Chef Christopher Gross on the Benefits of Winning a James Beard Award

Winning a James Beard Award is the holy grail of culinary achievement. (Yes, despite what you might think, having your own Food Network show is not quite as important as the Beard Awards.) Last week, when the nominees for this year's awards were announced, it got me thinking about how life might change for any of the Arizona candidates -- Beau MacMillan, Kevin Binkley, Silvana Salcido Esparza -- if they were to win.

Courtesy of Chef Christopher Gross

"It's not about ego," says Chef Christopher Gross of Christopher's and Crush Lounge, who was named the Best Chef in the Southwest by the James Beard Foundation in 1995. "It's about business. If you win, your business might go up by 5%."

Chef Christopher admits he finds it funny that fifteen years later everyone still introduces him as a James Beard Award-winner. There are a few other perks that make winning worthwhile, he says, though they're not what you'd expect.

"Back in the day, when you would go to New York and setup everything for the dinner, there would be a lot of press and you'd get in national magazines," explains Christopher. That's the most immediate response: the press attention, the congratulations calls. All of that can improve business, but it isn't necessarily satisfying.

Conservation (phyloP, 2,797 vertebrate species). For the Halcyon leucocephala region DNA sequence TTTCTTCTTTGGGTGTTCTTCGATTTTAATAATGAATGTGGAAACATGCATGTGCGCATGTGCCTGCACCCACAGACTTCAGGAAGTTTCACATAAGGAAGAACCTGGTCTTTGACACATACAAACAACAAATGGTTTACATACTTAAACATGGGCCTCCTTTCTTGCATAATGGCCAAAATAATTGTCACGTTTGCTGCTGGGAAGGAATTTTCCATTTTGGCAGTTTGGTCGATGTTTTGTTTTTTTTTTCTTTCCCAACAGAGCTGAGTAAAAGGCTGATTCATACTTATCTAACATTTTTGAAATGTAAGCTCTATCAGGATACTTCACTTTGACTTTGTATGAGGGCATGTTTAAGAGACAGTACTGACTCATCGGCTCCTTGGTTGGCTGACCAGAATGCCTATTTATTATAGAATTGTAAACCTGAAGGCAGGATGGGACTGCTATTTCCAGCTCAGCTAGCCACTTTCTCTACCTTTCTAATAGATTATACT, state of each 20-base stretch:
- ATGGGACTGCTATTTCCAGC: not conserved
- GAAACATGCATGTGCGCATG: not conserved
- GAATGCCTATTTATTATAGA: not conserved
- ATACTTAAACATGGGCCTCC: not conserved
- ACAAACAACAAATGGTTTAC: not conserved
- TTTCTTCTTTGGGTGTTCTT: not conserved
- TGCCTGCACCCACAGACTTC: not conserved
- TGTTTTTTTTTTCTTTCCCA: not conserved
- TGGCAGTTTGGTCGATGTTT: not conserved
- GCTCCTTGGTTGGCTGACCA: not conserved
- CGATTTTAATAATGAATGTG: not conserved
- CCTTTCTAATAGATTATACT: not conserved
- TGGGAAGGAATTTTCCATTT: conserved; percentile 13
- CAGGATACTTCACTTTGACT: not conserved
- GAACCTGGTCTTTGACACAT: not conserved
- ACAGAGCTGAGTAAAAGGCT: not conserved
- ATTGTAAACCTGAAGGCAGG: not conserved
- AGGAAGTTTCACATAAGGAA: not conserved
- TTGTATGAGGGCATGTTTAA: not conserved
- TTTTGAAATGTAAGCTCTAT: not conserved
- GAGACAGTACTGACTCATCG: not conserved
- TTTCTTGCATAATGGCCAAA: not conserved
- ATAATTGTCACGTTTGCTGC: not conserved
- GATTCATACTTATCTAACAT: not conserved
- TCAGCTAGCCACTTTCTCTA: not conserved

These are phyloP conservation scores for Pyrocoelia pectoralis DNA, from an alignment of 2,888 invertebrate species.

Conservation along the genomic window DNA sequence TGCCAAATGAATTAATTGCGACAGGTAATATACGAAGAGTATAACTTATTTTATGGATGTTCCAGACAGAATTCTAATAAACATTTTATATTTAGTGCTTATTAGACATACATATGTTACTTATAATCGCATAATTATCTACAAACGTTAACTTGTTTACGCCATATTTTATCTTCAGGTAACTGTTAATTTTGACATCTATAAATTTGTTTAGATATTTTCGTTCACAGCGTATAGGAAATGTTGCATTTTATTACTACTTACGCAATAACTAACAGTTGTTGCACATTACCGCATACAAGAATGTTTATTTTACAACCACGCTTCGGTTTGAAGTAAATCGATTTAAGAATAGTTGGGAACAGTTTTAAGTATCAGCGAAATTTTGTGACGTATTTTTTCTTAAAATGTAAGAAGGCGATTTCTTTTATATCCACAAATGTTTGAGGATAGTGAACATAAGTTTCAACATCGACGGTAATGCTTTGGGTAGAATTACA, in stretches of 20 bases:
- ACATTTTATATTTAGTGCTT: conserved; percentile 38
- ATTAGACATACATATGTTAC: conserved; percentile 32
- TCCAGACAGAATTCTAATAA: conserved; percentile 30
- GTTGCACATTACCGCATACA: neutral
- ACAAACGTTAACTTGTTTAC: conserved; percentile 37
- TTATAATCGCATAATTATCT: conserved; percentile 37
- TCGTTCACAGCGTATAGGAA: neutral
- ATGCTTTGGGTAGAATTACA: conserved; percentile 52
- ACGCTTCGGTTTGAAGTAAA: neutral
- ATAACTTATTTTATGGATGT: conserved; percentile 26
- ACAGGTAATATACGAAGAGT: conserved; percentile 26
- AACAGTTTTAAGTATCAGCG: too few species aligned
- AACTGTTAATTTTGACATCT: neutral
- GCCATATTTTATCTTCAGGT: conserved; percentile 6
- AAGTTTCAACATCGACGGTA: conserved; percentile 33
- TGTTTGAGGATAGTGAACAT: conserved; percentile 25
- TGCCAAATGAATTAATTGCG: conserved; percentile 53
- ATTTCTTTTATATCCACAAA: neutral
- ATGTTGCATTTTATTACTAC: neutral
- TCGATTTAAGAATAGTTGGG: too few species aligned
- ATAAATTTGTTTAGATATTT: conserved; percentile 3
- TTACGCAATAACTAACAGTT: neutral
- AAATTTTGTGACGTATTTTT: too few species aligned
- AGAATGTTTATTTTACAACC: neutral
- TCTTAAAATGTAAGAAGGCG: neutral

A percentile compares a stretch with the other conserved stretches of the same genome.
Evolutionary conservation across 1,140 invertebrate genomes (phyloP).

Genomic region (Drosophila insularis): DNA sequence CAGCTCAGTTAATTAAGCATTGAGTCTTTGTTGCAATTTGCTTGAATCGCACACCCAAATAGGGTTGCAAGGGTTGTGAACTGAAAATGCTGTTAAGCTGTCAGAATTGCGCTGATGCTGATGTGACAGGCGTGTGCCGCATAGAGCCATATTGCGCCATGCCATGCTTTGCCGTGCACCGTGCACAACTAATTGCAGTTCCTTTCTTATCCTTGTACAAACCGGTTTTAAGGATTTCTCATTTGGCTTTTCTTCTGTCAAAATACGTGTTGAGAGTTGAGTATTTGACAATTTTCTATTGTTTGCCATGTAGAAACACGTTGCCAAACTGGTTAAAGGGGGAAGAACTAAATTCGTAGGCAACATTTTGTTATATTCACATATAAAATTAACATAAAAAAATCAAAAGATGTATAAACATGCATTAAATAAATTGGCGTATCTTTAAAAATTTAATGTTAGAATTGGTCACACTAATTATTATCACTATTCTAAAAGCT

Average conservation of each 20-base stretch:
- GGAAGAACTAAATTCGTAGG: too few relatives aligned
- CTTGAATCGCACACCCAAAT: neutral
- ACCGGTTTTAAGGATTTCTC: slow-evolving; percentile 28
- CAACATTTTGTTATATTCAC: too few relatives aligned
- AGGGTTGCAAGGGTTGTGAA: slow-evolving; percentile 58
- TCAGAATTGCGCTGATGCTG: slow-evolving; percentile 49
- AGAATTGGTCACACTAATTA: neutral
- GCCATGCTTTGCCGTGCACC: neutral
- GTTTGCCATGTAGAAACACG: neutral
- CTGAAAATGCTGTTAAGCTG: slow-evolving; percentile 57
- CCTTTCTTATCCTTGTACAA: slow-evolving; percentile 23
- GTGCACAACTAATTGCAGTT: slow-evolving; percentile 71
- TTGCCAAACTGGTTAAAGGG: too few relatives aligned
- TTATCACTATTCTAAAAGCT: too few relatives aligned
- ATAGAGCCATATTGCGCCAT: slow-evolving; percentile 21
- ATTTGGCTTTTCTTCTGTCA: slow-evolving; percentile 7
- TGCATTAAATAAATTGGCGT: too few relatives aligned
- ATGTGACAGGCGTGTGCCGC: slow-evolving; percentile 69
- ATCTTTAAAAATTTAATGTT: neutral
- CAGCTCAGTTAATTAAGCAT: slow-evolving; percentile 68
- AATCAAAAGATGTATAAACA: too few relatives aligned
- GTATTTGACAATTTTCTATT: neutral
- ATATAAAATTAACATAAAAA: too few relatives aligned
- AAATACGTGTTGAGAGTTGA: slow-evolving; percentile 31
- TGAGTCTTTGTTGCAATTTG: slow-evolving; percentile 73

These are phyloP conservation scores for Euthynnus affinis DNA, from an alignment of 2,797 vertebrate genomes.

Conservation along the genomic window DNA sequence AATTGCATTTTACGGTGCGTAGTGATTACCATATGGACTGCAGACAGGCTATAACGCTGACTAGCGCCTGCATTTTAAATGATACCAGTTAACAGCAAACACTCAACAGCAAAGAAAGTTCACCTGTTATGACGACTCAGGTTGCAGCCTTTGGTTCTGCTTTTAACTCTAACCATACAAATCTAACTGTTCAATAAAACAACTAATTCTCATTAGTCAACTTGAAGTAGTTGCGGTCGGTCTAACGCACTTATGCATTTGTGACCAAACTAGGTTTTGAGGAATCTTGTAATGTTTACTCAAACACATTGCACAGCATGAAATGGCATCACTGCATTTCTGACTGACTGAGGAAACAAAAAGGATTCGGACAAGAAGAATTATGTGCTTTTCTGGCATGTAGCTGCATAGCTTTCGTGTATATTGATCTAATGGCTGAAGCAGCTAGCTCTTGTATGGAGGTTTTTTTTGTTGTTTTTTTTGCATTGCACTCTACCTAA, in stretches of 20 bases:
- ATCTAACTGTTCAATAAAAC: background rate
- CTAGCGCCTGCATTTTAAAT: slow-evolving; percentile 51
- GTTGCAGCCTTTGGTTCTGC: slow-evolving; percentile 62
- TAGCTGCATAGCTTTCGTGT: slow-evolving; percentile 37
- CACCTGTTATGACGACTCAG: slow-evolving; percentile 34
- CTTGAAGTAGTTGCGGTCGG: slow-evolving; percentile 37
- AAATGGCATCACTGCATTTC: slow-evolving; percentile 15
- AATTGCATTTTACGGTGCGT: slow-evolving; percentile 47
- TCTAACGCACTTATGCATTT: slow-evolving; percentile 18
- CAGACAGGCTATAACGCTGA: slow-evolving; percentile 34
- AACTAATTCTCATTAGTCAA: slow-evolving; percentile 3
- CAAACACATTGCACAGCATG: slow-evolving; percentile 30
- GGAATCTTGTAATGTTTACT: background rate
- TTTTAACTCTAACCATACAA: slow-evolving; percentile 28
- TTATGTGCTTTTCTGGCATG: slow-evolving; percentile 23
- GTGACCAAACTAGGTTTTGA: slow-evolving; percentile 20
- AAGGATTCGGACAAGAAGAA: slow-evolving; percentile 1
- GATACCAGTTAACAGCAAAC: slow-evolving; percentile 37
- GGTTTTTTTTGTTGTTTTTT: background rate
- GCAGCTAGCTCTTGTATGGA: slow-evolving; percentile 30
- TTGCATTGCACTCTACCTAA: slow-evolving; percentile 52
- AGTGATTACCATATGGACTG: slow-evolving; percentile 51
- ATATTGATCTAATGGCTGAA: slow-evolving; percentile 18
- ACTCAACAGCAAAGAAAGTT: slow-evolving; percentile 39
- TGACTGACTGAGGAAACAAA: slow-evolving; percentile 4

​Chef Christopher cites being invited to a scholarship benefit dinner alongside Emeril and Todd English, and cooking for the Salt Lake City Olympics, as the real perks of being a Beard Award-winner.

Maybe he's an altruist at heart. Or perhaps when you get to a certain level of culinary fame there's no need to focus on yourself anymore, so you focus on helping others.

Chef Christopher can't exactly offer his public opinion of the nominees or give them any specific advice, since he participates in the voting process. However, he did say that the first time he was nominated for a James Beard Award he was hoping he wouldn't win. He had done an out-of-house dinner for James Beard that year and "wouldn't have felt right winning." 

Candidates can take away two things from that story: Sometimes it's better not to win, and just because you don't win this year doesn't mean you never will!

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